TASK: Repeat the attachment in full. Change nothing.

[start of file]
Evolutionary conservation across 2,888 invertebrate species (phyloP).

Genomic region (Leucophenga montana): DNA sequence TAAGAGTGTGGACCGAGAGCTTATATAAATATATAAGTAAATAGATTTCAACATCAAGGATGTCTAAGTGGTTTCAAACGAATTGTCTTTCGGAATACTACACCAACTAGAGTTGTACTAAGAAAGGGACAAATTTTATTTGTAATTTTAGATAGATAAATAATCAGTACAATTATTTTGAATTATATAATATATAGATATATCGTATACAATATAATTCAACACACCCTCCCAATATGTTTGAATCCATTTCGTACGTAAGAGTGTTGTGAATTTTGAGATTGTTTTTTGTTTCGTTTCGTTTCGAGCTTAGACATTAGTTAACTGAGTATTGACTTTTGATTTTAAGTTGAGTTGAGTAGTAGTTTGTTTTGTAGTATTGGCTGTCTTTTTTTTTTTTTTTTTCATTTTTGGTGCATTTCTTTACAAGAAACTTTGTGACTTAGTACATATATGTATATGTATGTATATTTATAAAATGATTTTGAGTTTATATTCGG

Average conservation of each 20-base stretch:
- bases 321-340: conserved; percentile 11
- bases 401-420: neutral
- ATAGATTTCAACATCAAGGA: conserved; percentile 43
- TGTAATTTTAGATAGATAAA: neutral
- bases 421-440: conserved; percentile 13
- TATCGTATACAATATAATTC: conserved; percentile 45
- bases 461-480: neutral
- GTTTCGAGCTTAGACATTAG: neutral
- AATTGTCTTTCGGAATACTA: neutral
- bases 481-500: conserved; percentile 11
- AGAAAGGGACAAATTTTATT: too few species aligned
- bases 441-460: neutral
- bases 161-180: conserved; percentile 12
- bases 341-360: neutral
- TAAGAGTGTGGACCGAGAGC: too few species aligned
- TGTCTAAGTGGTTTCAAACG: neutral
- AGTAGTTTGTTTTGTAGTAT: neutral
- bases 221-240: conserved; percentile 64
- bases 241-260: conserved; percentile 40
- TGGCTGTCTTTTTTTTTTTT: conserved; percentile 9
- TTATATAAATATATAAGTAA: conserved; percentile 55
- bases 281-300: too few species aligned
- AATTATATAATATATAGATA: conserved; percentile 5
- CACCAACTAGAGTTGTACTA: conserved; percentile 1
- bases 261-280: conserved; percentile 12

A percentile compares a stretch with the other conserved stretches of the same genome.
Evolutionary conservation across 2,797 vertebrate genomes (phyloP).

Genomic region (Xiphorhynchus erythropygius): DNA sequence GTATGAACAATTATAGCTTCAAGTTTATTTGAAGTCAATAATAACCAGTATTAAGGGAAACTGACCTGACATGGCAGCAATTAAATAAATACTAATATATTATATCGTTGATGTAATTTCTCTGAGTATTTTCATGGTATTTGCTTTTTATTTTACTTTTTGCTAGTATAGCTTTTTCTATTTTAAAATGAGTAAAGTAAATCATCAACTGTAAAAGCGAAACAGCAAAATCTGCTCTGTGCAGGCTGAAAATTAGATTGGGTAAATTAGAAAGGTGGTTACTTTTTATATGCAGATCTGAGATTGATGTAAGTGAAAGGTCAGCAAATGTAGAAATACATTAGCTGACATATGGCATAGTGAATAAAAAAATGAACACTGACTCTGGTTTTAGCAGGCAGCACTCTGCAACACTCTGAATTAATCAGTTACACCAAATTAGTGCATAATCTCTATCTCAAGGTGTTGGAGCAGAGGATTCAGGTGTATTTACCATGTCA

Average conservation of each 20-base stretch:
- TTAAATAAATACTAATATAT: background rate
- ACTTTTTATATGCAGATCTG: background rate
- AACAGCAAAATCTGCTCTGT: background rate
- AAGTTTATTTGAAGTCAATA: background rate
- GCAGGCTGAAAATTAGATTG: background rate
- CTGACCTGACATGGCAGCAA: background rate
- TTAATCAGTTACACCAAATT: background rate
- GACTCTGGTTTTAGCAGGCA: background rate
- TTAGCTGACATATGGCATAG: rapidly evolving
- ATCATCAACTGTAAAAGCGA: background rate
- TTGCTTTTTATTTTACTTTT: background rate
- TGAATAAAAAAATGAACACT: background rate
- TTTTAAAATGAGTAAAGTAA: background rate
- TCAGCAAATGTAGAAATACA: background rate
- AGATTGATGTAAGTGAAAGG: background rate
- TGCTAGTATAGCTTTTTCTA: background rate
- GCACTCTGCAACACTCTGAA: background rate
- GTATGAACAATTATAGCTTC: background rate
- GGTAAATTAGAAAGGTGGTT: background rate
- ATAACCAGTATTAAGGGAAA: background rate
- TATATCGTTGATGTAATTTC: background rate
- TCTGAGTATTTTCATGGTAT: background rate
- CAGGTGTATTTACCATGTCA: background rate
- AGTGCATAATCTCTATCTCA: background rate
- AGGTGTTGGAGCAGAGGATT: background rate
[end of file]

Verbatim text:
Evolutionary conservation across 2,888 invertebrate species (phyloP).

Genomic region (Leucophenga montana): DNA sequence TAAGAGTGTGGACCGAGAGCTTATATAAATATATAAGTAAATAGATTTCAACATCAAGGATGTCTAAGTGGTTTCAAACGAATTGTCTTTCGGAATACTACACCAACTAGAGTTGTACTAAGAAAGGGACAAATTTTATTTGTAATTTTAGATAGATAAATAATCAGTACAATTATTTTGAATTATATAATATATAGATATATCGTATACAATATAATTCAACACACCCTCCCAATATGTTTGAATCCATTTCGTACGTAAGAGTGTTGTGAATTTTGAGATTGTTTTTTGTTTCGTTTCGTTTCGAGCTTAGACATTAGTTAACTGAGTATTGACTTTTGATTTTAAGTTGAGTTGAGTAGTAGTTTGTTTTGTAGTATTGGCTGTCTTTTTTTTTTTTTTTTTCATTTTTGGTGCATTTCTTTACAAGAAACTTTGTGACTTAGTACATATATGTATATGTATGTATATTTATAAAATGATTTTGAGTTTATATTCGG

Average conservation of each 20-base stretch:
- bases 321-340: conserved; percentile 11
- bases 401-420: neutral
- ATAGATTTCAACATCAAGGA: conserved; percentile 43
- TGTAATTTTAGATAGATAAA: neutral
- bases 421-440: conserved; percentile 13
- TATCGTATACAATATAATTC: conserved; percentile 45
- bases 461-480: neutral
- GTTTCGAGCTTAGACATTAG: neutral
- AATTGTCTTTCGGAATACTA: neutral
- bases 481-500: conserved; percentile 11
- AGAAAGGGACAAATTTTATT: too few species aligned
- bases 441-460: neutral
- bases 161-180: conserved; percentile 12
- bases 341-360: neutral
- TAAGAGTGTGGACCGAGAGC: too few species aligned
- TGTCTAAGTGGTTTCAAACG: neutral
- AGTAGTTTGTTTTGTAGTAT: neutral
- bases 221-240: conserved; percentile 64
- bases 241-260: conserved; percentile 40
- TGGCTGTCTTTTTTTTTTTT: conserved; percentile 9
- TTATATAAATATATAAGTAA: conserved; percentile 55
- bases 281-300: too few species aligned
- AATTATATAATATATAGATA: conserved; percentile 5
- CACCAACTAGAGTTGTACTA: conserved; percentile 1
- bases 261-280: conserved; percentile 12

A percentile compares a stretch with the other conserved stretches of the same genome.
Evolutionary conservation across 2,797 vertebrate genomes (phyloP).

Genomic region (Xiphorhynchus erythropygius): DNA sequence GTATGAACAATTATAGCTTCAAGTTTATTTGAAGTCAATAATAACCAGTATTAAGGGAAACTGACCTGACATGGCAGCAATTAAATAAATACTAATATATTATATCGTTGATGTAATTTCTCTGAGTATTTTCATGGTATTTGCTTTTTATTTTACTTTTTGCTAGTATAGCTTTTTCTATTTTAAAATGAGTAAAGTAAATCATCAACTGTAAAAGCGAAACAGCAAAATCTGCTCTGTGCAGGCTGAAAATTAGATTGGGTAAATTAGAAAGGTGGTTACTTTTTATATGCAGATCTGAGATTGATGTAAGTGAAAGGTCAGCAAATGTAGAAATACATTAGCTGACATATGGCATAGTGAATAAAAAAATGAACACTGACTCTGGTTTTAGCAGGCAGCACTCTGCAACACTCTGAATTAATCAGTTACACCAAATTAGTGCATAATCTCTATCTCAAGGTGTTGGAGCAGAGGATTCAGGTGTATTTACCATGTCA

Average conservation of each 20-base stretch:
- TTAAATAAATACTAATATAT: background rate
- ACTTTTTATATGCAGATCTG: background rate
- AACAGCAAAATCTGCTCTGT: background rate
- AAGTTTATTTGAAGTCAATA: background rate
- GCAGGCTGAAAATTAGATTG: background rate
- CTGACCTGACATGGCAGCAA: background rate
- TTAATCAGTTACACCAAATT: background rate
- GACTCTGGTTTTAGCAGGCA: background rate
- TTAGCTGACATATGGCATAG: rapidly evolving
- ATCATCAACTGTAAAAGCGA: background rate
- TTGCTTTTTATTTTACTTTT: background rate
- TGAATAAAAAAATGAACACT: background rate
- TTTTAAAATGAGTAAAGTAA: background rate
- TCAGCAAATGTAGAAATACA: background rate
- AGATTGATGTAAGTGAAAGG: background rate
- TGCTAGTATAGCTTTTTCTA: background rate
- GCACTCTGCAACACTCTGAA: background rate
- GTATGAACAATTATAGCTTC: background rate
- GGTAAATTAGAAAGGTGGTT: background rate
- ATAACCAGTATTAAGGGAAA: background rate
- TATATCGTTGATGTAATTTC: background rate
- TCTGAGTATTTTCATGGTAT: background rate
- CAGGTGTATTTACCATGTCA: background rate
- AGTGCATAATCTCTATCTCA: background rate
- AGGTGTTGGAGCAGAGGATT: background rate